Incontinence (peeing your pants) is a well known but often under discussed topic. I am here to tell you that this is not something that should be your new "normal."
Let’s start with some fun facts:
● Incontinence affects around 25 million adults!
● A research study was done where 47 women were tested for pelvic floor effort with 60% showing effective effort and 40% showed ineffective effort. Of that group, 25% of them displayed a technique that encouraged urinary incontinence. What this shows us is that exercise programs need to be monitored and catered to the woman’s individual needs, or else it can make the problem worse.
● There are different types of incontinence with the most common being:
The first step is to identify what could be causing the dysfunction and to implement an appropriate plan. Incontinence could be due to weakness, but it also can be due to the opposite, an overactive pelvic floor. Implementing a kegel program in that case, would actually contribute to more dysfunction. However, in the case that kegels are appropriate….what exactly are they?
A kegel is purposeful tightening of the pelvic floor. You can visualize it as squeezing your muscles in order to stop the flow of urine. Kegels should be specialized for each patient pathology. For example, if you have difficulty with endurance of the pelvic floor, the prescription for kegels at home would be different than somebody else that may have an issue with the strength of contraction. This is another reason why your pelvic floor should first be assessed by a professional.
In addition to proper exercise prescription, a well rounded nutrition and hydration plan are also important. Fluid intake should be half your body weight in fluids per day (with 60% of the ounces being water). For example, if a person weighs 200 pounds, they should be consuming 100 ounces of liquid per day with 60 of those ounces being pure water. We will also want to look to see whether the individual is consuming any bladder irritants. Unfortunately bladder irritants include some delicious treats: wine, tea, dark chocolate, etc. (Incontinence would not be purely caused by the consumption of these foods/drinks, however, they could be contributing to the incontinence indirectly.)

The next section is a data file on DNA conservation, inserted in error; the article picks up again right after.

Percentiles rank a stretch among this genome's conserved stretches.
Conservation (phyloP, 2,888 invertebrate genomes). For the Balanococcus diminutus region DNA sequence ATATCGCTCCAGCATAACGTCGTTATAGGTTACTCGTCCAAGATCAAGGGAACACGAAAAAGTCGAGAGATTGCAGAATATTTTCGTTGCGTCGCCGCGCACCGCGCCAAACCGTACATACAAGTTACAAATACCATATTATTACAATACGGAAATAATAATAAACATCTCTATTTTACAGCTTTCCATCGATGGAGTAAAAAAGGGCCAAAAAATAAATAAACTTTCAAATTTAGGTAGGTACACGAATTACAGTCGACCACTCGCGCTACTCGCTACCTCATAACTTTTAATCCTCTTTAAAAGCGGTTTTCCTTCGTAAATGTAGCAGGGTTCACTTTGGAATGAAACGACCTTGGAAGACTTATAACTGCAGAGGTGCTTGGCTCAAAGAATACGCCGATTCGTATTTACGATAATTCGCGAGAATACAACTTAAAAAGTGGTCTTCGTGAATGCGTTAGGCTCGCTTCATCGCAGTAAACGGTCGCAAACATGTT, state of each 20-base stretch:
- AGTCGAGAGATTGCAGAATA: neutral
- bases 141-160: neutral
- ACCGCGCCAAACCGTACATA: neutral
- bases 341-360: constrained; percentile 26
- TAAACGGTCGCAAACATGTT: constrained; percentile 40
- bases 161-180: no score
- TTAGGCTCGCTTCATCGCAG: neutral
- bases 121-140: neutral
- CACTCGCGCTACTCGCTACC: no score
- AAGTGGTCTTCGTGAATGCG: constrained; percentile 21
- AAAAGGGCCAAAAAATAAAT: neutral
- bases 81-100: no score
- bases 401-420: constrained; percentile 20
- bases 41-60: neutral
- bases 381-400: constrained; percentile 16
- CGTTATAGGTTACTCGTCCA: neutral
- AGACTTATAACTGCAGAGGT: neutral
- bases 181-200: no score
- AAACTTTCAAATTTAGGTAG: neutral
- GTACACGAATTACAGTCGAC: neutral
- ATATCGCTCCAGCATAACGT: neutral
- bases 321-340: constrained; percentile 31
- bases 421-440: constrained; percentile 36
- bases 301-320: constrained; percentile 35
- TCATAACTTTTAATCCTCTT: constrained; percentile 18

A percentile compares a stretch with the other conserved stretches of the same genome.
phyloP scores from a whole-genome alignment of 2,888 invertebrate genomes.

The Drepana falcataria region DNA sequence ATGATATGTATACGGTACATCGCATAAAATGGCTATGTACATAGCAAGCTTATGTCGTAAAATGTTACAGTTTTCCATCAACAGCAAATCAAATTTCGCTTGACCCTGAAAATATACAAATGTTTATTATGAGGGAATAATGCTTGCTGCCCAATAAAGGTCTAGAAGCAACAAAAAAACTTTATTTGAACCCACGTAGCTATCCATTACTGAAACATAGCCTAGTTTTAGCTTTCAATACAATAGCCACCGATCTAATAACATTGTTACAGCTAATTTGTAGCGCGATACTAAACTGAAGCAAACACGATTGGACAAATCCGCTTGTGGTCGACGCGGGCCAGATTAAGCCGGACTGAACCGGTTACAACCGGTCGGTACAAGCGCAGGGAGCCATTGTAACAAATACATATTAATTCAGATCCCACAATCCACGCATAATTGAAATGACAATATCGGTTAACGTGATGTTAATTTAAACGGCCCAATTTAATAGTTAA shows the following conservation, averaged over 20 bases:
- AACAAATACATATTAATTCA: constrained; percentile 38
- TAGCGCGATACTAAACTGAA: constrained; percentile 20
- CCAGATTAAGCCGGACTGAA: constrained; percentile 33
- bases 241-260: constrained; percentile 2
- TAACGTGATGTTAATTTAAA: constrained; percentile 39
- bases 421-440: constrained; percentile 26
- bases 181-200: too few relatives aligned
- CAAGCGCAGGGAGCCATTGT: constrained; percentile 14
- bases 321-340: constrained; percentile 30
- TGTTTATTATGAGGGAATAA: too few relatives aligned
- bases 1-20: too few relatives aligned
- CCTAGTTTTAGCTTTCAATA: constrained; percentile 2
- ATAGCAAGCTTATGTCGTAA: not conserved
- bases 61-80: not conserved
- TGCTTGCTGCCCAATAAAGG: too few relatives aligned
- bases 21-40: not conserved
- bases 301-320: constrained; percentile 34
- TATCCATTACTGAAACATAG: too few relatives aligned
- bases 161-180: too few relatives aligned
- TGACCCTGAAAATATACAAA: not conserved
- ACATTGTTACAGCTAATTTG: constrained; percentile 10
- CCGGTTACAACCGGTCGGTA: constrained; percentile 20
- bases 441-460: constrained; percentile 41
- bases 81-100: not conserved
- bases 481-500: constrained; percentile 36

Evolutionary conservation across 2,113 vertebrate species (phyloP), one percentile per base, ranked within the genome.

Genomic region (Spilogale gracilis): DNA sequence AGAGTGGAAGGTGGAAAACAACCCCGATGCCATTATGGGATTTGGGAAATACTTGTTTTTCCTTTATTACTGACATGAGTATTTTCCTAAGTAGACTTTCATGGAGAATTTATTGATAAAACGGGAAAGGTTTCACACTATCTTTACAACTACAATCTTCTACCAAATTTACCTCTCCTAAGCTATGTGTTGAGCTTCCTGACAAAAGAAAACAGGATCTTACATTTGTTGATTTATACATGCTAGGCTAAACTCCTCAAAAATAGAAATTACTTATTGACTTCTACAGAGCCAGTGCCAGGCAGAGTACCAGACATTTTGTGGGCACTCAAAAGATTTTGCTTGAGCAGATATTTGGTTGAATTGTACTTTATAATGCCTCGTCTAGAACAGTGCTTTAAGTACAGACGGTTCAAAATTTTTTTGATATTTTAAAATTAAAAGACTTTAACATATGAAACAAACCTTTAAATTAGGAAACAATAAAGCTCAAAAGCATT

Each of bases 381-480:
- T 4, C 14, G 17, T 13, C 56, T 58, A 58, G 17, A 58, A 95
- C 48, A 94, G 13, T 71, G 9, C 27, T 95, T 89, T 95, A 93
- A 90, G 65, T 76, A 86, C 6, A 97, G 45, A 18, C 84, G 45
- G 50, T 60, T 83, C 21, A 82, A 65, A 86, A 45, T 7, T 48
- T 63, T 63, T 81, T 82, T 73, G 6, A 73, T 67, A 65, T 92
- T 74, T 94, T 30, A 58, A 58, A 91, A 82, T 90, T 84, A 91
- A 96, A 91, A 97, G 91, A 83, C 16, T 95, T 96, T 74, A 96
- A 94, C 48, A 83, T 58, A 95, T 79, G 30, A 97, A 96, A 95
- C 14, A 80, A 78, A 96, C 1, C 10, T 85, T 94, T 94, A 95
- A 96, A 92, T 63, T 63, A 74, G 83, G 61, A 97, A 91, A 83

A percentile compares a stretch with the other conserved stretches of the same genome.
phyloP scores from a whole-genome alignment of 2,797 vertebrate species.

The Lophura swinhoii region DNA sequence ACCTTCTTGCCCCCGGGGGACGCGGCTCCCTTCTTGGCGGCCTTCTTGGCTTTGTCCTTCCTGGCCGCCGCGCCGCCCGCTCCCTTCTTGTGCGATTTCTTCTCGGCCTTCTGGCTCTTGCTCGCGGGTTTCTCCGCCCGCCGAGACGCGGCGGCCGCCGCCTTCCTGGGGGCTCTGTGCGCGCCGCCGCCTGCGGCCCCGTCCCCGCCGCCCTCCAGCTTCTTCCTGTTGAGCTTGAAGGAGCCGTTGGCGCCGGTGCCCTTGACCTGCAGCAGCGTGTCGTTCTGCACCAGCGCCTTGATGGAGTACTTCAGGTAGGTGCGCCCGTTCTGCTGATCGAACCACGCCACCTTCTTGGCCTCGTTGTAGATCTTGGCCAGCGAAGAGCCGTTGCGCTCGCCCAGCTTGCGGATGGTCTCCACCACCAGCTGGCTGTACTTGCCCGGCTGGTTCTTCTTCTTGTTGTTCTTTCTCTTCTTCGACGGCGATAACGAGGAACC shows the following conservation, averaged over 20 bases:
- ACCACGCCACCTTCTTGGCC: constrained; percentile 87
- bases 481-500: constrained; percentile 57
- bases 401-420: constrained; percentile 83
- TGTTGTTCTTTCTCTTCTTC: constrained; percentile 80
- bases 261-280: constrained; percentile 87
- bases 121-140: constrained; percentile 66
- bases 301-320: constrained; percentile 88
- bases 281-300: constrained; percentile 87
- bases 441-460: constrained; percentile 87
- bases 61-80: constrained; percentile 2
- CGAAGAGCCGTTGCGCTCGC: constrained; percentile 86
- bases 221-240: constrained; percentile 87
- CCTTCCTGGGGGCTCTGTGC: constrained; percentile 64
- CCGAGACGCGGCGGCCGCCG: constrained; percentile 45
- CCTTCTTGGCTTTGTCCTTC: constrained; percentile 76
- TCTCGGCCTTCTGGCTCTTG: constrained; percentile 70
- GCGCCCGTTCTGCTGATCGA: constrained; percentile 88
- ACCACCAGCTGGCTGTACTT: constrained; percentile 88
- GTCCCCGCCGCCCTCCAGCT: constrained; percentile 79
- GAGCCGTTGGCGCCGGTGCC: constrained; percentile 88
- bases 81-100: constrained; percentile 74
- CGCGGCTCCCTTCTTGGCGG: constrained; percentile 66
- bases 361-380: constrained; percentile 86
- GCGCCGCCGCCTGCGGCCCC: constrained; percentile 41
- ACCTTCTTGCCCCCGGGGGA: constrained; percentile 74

A good way for us to monitor this is for patients to keep a bladder diary for 2-3 days. With the bladder diary the individual would track their food/fluid intake, the number of voids/amount of voids, and any leakage/amount of leakage. This would help to paint a picture of what could be contributing factors to the incontinence.
Ultimately, incontinence is a complex and often frustrating occurrence that many females have to deal with daily. Treatment interventions should be catered to each individual woman, but ultimately there are options for recovery!